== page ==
In Ocean’s 8 Debbie Ocean (Sandra Bullock) – sister of the silver-haired maestro that is Danny Ocean (George Clooney) of the previous three films – is finally out on parole. Con artistry is in the family blood and as soon as she’s out Debbie is filling up her bag with cosmetics (a pretty smart con it must be said) and blagging her way into luxurious hotels. Debbie has her eyes set on a much larger prize, namely a $150 million Cartier necklace which she plans to steal during the Met Ball.
Of course, she needs a crew and hooks up with old friend Lou (Cate Blanchett) to set the ball rolling. The rest of the gang include Sarah Paulson’s expert fencer Tammy, Rihanna’s tech pro Nine Ball, Mindy Kaling’s diamond specialist Amita, Helena Bonham Carter’s fashion designer Rose and Awkwafina’s quick-handed thief Constance. The plan is to steal the diamond piece from the neck of actress Daphne Kluger (Anne Hathaway) during the ball without anyone noticing.
And so goes the plot of Ocean’s 8, the next instalment in the Ocean franchise that first began with Clooney, Pitt and Co.’s Ocean’s 11 back in 2001. Anyone half decent at maths can see what comes after this current release, with at least two more films required to join up the dots.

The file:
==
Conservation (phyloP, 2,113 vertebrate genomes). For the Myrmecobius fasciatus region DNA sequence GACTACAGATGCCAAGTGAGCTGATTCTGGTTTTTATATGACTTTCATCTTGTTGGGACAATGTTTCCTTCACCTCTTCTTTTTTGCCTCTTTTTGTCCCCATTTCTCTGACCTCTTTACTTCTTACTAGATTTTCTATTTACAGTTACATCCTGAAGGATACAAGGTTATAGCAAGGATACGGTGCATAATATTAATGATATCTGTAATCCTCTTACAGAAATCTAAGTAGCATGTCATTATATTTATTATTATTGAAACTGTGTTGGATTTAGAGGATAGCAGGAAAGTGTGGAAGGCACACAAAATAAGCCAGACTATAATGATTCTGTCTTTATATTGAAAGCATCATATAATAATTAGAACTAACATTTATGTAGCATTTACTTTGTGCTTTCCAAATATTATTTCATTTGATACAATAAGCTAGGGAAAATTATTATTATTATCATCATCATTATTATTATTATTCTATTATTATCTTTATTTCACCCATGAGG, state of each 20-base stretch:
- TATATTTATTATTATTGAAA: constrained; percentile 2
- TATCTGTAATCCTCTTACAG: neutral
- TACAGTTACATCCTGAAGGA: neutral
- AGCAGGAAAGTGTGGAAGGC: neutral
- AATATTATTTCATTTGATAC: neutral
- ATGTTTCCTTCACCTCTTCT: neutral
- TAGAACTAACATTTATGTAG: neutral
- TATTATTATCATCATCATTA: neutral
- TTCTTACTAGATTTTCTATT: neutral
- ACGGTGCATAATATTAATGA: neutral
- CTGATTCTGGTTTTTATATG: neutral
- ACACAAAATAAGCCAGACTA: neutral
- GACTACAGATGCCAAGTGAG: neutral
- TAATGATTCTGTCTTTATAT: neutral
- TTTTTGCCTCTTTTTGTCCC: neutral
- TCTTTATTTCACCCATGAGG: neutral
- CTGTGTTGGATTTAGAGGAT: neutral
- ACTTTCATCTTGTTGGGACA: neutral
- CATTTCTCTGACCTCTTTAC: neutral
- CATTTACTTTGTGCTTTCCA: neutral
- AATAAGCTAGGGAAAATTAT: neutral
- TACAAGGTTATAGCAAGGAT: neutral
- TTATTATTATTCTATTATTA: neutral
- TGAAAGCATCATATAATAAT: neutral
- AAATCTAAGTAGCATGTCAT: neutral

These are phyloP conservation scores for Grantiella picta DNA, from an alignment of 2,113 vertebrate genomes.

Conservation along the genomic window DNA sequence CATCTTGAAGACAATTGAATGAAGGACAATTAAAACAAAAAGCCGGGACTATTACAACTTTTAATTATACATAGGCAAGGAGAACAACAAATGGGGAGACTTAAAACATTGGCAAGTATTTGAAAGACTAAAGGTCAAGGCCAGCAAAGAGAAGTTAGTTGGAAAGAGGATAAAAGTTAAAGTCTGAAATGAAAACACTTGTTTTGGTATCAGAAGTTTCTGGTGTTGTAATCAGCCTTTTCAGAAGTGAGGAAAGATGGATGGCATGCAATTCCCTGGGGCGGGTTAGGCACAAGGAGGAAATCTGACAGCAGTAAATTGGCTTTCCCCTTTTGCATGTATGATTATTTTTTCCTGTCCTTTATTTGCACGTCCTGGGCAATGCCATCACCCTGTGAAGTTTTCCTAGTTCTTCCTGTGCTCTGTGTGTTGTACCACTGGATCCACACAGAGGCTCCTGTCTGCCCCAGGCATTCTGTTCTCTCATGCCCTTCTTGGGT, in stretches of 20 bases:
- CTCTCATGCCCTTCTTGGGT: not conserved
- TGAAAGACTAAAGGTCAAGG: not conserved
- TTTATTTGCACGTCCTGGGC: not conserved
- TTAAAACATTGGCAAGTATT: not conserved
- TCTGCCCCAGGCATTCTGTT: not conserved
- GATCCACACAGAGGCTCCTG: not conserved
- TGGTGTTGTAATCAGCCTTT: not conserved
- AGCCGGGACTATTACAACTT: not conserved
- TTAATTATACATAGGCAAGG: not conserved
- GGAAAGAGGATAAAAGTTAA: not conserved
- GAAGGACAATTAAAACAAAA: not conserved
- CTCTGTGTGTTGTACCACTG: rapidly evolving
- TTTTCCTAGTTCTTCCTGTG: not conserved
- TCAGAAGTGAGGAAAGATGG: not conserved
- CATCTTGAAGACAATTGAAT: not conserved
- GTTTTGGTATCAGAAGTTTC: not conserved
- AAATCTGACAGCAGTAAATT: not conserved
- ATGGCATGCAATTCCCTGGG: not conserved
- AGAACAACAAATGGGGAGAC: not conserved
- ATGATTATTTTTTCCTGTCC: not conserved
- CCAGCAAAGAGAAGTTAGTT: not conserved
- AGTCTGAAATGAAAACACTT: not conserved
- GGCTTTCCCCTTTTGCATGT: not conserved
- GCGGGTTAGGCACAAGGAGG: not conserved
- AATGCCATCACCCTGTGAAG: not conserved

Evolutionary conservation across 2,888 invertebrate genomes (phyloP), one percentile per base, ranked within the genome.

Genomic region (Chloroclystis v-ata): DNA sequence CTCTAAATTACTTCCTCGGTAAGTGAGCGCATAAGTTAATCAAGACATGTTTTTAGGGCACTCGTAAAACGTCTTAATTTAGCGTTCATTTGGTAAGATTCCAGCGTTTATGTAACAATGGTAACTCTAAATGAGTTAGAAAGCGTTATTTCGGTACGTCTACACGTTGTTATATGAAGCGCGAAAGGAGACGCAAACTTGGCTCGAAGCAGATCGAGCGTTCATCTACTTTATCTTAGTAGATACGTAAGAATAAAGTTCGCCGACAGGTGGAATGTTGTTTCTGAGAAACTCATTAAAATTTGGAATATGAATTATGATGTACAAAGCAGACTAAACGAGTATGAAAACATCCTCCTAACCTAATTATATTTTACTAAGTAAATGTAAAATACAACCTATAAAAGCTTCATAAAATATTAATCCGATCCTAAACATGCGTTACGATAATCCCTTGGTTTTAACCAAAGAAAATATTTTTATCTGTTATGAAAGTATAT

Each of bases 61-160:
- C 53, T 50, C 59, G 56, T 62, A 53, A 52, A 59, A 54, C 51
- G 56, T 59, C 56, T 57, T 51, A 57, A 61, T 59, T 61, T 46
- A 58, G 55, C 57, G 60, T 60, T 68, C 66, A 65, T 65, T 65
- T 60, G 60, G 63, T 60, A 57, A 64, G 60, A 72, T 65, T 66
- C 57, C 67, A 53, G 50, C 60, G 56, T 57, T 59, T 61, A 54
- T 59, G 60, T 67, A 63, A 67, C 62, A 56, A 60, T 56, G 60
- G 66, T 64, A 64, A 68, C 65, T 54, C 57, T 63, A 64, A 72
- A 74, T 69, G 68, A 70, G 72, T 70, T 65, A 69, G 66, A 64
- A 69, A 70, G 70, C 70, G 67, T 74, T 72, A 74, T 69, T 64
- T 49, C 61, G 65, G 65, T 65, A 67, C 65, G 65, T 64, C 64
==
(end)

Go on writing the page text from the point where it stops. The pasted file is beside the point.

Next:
The hook this time around being we have an all-female crew although the story follows the same super-slick heist narrative that played out in the first three films. Gary Ross (The Hunger Games) oversees proceedings from the director’s chair and with Swiss watch precision, the heist slowly winds into gear from fairly early on.
With such a great cast involved, you would hope for something a little more fun than it ends up being. It’s a serviceable film that does what it needs to pass the time without attempting anything you wouldn’t expect to happen. Belief always has to be suspended when it comes to capers and heists and despite there being plenty of plot holes they are glossed over quickly enough and easily forgotten.
A complete absence of tension is possibly the film’s biggest problem with no Andy Garcia equivalent present to offer any push back against Debbie’s plan. That’s something they might look to remedy in the next film but for now, the puzzle of the theft is put together without a hint of real danger anywhere in sight.
Bullock’s and Blanchett’s characters struggle to convince as friends that go way back with much of the banter falling flat. Oddly, it is left to the late appearance of James Corden as an insurance fraud investigator to add a splash of sparky humour missing from much of the cast. Anne Hathaway also avoids falling into that bracket as she is clearly enjoying herself as a spoilt prima donna movie star used to getting her way.
Ocean’s 8 slots in seamlessly alongside the previous trilogy with an efficient, if unspectacular, addition to the series. There is still the likelihood that one or two surprises are being kept up the sleeve for the next film or two but as long as it can loosen up a little more they’ll prove to be worthy companions of Steven Soderbergh’s originals.